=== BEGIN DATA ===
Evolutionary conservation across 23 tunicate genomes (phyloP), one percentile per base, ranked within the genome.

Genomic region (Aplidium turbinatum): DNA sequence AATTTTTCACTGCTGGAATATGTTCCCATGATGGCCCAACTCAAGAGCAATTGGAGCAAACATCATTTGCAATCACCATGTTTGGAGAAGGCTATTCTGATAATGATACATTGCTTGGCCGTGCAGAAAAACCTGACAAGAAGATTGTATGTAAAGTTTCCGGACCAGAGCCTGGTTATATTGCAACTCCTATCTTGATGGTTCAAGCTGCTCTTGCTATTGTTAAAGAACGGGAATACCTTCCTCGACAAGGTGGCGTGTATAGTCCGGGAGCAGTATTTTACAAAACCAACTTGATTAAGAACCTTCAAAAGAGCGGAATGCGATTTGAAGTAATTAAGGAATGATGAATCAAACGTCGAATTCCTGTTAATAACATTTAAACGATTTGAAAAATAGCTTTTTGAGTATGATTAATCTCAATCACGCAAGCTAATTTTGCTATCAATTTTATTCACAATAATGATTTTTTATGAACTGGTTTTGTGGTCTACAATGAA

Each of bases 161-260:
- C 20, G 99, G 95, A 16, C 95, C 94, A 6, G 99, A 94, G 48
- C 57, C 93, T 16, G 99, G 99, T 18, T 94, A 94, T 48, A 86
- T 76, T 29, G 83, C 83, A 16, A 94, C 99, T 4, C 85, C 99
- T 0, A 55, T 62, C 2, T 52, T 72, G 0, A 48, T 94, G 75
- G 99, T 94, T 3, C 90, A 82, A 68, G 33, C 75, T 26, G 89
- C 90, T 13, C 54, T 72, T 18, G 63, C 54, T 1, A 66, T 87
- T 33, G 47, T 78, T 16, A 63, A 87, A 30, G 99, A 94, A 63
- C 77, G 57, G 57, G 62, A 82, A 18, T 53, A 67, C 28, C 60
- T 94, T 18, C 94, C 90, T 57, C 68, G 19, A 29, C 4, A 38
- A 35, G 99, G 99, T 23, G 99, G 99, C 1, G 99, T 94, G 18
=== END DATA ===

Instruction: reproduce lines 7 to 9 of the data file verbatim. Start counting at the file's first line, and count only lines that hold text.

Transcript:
- T 0, A 55, T 62, C 2, T 52, T 72, G 0, A 48, T 94, G 75
- G 99, T 94, T 3, C 90, A 82, A 68, G 33, C 75, T 26, G 89
- C 90, T 13, C 54, T 72, T 18, G 63, C 54, T 1, A 66, T 87